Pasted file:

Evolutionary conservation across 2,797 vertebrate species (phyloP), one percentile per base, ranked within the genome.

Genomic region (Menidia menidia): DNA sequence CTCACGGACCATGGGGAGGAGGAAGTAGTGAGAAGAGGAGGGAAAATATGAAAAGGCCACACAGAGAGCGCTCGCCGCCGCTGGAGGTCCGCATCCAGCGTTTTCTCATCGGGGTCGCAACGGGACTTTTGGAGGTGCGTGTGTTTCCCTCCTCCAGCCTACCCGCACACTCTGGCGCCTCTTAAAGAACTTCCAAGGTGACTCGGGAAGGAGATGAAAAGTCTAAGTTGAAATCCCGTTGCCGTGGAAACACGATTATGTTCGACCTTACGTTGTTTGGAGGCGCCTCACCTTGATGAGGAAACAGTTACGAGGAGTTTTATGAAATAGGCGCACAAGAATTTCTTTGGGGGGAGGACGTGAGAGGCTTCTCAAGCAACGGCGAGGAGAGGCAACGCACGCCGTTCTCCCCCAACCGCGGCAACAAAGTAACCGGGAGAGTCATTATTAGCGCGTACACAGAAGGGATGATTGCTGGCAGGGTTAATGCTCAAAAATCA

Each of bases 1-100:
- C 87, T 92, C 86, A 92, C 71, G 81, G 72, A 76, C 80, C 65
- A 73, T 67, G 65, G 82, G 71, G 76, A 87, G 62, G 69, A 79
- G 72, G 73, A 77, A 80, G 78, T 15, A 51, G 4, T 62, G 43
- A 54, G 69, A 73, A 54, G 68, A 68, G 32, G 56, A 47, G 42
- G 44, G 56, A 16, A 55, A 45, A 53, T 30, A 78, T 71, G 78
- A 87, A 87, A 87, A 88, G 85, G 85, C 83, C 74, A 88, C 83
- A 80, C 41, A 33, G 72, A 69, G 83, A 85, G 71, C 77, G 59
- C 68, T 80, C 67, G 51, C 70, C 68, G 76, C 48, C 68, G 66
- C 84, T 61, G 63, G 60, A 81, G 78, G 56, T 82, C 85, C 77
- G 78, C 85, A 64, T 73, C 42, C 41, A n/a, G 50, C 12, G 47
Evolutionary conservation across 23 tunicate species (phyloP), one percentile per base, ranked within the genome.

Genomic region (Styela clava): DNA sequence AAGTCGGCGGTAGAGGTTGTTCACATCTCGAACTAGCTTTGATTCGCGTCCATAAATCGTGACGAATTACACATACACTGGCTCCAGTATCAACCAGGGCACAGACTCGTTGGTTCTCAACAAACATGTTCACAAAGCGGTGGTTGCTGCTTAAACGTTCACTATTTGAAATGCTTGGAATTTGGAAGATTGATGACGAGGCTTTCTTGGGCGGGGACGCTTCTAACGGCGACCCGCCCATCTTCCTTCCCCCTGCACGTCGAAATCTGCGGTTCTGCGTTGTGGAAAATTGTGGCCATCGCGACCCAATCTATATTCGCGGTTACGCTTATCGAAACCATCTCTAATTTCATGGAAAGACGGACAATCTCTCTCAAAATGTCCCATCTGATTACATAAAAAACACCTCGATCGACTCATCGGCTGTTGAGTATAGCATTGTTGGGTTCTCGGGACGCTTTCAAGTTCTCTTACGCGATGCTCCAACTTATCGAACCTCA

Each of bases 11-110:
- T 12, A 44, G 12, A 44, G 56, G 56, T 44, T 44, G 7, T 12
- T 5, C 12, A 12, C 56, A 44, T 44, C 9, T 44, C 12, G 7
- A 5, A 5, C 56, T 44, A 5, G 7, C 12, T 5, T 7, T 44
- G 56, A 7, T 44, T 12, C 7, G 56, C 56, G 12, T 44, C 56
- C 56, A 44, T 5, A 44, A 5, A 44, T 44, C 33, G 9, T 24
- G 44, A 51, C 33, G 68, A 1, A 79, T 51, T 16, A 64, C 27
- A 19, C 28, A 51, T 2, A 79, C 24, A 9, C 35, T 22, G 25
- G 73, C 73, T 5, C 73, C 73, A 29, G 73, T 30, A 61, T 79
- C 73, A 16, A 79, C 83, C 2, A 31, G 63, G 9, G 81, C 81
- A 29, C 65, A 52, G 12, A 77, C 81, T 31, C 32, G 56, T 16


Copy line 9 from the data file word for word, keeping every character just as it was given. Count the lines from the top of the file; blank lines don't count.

- A 87, A 87, A 87, A 88, G 85, G 85, C 83, C 74, A 88, C 83